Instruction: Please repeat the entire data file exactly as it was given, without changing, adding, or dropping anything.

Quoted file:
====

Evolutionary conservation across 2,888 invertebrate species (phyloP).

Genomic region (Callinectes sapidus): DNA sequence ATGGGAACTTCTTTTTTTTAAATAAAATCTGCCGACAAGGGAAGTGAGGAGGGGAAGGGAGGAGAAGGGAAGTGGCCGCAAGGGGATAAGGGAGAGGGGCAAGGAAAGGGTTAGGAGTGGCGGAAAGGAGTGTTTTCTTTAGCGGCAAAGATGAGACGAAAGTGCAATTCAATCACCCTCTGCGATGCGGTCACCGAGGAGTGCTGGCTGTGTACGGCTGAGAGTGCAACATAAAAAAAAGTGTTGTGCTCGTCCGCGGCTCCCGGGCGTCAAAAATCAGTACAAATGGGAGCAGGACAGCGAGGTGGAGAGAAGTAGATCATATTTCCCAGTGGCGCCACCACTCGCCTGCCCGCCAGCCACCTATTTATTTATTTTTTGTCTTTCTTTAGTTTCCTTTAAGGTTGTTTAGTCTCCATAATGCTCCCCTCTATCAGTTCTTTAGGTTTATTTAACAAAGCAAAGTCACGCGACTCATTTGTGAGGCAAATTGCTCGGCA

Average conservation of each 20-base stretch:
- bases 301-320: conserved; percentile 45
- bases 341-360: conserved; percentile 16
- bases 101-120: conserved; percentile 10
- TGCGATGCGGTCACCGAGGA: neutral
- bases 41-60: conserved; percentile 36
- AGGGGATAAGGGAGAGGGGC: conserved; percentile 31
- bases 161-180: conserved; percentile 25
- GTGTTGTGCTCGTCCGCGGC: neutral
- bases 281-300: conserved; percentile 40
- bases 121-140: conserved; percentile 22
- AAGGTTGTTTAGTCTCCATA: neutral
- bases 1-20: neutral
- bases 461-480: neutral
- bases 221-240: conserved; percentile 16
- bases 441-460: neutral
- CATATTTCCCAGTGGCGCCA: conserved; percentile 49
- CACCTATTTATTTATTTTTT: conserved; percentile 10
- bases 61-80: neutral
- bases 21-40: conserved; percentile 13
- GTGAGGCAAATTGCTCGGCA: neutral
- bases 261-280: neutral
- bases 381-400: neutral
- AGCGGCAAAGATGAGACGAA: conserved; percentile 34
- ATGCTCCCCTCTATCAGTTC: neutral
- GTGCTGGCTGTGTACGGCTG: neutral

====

Evolutionary conservation across 2,888 invertebrate species (phyloP).

Genomic region (Callinectes sapidus): DNA sequence ATGGGAACTTCTTTTTTTTAAATAAAATCTGCCGACAAGGGAAGTGAGGAGGGGAAGGGAGGAGAAGGGAAGTGGCCGCAAGGGGATAAGGGAGAGGGGCAAGGAAAGGGTTAGGAGTGGCGGAAAGGAGTGTTTTCTTTAGCGGCAAAGATGAGACGAAAGTGCAATTCAATCACCCTCTGCGATGCGGTCACCGAGGAGTGCTGGCTGTGTACGGCTGAGAGTGCAACATAAAAAAAAGTGTTGTGCTCGTCCGCGGCTCCCGGGCGTCAAAAATCAGTACAAATGGGAGCAGGACAGCGAGGTGGAGAGAAGTAGATCATATTTCCCAGTGGCGCCACCACTCGCCTGCCCGCCAGCCACCTATTTATTTATTTTTTGTCTTTCTTTAGTTTCCTTTAAGGTTGTTTAGTCTCCATAATGCTCCCCTCTATCAGTTCTTTAGGTTTATTTAACAAAGCAAAGTCACGCGACTCATTTGTGAGGCAAATTGCTCGGCA

Average conservation of each 20-base stretch:
- bases 301-320: conserved; percentile 45
- bases 341-360: conserved; percentile 16
- bases 101-120: conserved; percentile 10
- TGCGATGCGGTCACCGAGGA: neutral
- bases 41-60: conserved; percentile 36
- AGGGGATAAGGGAGAGGGGC: conserved; percentile 31
- bases 161-180: conserved; percentile 25
- GTGTTGTGCTCGTCCGCGGC: neutral
- bases 281-300: conserved; percentile 40
- bases 121-140: conserved; percentile 22
- AAGGTTGTTTAGTCTCCATA: neutral
- bases 1-20: neutral
- bases 461-480: neutral
- bases 221-240: conserved; percentile 16
- bases 441-460: neutral
- CATATTTCCCAGTGGCGCCA: conserved; percentile 49
- CACCTATTTATTTATTTTTT: conserved; percentile 10
- bases 61-80: neutral
- bases 21-40: conserved; percentile 13
- GTGAGGCAAATTGCTCGGCA: neutral
- bases 261-280: neutral
- bases 381-400: neutral
- AGCGGCAAAGATGAGACGAA: conserved; percentile 34
- ATGCTCCCCTCTATCAGTTC: neutral
- GTGCTGGCTGTGTACGGCTG: neutral